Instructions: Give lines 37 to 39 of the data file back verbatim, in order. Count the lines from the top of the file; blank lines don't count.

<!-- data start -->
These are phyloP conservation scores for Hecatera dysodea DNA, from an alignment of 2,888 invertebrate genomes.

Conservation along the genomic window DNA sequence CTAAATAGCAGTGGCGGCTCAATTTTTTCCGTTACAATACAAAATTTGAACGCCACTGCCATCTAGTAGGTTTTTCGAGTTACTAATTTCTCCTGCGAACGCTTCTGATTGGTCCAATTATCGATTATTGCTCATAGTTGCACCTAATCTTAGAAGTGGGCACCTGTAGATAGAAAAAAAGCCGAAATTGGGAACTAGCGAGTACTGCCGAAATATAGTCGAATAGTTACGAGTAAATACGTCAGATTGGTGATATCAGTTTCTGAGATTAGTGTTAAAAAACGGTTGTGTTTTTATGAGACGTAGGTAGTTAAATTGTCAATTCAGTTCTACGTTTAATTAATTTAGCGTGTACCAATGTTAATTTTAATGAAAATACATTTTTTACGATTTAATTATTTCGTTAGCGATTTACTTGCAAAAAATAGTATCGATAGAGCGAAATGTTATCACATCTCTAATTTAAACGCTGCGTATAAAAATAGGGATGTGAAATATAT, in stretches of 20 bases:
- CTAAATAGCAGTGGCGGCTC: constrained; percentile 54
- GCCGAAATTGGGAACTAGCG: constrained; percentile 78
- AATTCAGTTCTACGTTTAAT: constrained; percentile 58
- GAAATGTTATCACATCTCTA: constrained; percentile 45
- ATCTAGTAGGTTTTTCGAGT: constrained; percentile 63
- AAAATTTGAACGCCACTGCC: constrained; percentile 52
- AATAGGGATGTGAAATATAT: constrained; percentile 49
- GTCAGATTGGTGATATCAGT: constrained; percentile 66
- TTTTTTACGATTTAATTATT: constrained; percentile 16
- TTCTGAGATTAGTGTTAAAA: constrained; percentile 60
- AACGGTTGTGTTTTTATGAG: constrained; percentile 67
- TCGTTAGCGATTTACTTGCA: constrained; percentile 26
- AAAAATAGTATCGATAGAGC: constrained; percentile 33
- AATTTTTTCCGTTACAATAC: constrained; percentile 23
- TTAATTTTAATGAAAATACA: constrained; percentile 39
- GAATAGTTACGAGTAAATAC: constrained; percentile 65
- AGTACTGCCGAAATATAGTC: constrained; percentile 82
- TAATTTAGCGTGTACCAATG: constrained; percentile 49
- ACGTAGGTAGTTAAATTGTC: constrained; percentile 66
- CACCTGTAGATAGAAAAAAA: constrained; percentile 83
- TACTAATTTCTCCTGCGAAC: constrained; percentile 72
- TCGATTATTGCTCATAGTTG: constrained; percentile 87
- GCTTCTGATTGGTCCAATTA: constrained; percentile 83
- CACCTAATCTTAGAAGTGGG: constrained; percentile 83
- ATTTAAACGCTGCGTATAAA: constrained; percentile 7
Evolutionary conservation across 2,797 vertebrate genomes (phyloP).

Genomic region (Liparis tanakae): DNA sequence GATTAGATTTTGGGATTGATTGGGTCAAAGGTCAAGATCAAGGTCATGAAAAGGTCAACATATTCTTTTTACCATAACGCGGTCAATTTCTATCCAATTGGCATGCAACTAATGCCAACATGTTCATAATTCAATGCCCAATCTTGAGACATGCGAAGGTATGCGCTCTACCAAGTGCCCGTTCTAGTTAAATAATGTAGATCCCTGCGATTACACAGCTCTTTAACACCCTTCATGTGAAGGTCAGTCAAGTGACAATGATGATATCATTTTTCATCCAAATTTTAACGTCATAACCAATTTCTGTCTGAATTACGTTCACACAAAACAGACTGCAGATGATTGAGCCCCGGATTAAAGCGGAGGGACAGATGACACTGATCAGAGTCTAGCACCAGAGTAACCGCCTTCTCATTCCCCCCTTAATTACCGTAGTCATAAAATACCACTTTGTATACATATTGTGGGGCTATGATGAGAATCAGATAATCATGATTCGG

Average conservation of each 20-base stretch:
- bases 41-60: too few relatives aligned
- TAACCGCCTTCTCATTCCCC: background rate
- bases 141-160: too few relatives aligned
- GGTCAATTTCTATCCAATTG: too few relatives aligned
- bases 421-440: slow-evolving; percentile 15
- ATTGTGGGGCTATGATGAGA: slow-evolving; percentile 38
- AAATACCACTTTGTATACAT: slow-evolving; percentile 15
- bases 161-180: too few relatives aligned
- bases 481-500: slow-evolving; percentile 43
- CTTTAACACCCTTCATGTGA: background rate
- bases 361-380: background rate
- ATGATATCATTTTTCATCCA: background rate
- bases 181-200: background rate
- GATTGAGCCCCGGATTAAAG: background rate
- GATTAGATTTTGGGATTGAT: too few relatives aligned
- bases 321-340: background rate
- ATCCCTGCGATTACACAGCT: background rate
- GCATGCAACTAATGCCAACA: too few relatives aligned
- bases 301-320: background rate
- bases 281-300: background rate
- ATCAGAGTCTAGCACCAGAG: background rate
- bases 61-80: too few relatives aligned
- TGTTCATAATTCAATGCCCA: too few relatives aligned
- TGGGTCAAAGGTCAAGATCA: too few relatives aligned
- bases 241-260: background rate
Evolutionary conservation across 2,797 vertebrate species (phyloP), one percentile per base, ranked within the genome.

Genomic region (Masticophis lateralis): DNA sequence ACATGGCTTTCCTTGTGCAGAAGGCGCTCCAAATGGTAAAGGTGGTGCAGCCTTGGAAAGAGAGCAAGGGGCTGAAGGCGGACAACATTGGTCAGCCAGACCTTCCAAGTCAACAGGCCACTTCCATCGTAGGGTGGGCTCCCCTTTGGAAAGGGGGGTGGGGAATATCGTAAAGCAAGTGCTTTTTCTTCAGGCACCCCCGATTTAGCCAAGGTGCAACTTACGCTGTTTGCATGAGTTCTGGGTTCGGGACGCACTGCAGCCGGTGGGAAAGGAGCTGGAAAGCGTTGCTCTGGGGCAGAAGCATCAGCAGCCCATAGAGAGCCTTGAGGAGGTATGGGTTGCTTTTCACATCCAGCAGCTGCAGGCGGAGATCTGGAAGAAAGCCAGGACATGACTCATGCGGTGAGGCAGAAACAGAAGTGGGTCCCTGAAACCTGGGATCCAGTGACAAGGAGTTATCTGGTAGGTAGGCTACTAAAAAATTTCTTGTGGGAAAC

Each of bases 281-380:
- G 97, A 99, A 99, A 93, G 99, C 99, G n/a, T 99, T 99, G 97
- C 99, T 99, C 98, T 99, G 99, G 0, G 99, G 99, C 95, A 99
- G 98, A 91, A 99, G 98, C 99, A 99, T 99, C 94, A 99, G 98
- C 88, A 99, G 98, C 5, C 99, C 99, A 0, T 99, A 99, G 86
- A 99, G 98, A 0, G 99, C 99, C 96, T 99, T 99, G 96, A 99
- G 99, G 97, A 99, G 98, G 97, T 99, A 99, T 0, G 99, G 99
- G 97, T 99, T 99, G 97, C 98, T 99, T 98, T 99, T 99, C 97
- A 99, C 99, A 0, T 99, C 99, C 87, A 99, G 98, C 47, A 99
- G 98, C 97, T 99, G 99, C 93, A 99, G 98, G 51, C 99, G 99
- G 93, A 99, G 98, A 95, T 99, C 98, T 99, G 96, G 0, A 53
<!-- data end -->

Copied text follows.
- AAATACCACTTTGTATACAT: slow-evolving; percentile 15
- bases 161-180: too few relatives aligned
- bases 481-500: slow-evolving; percentile 43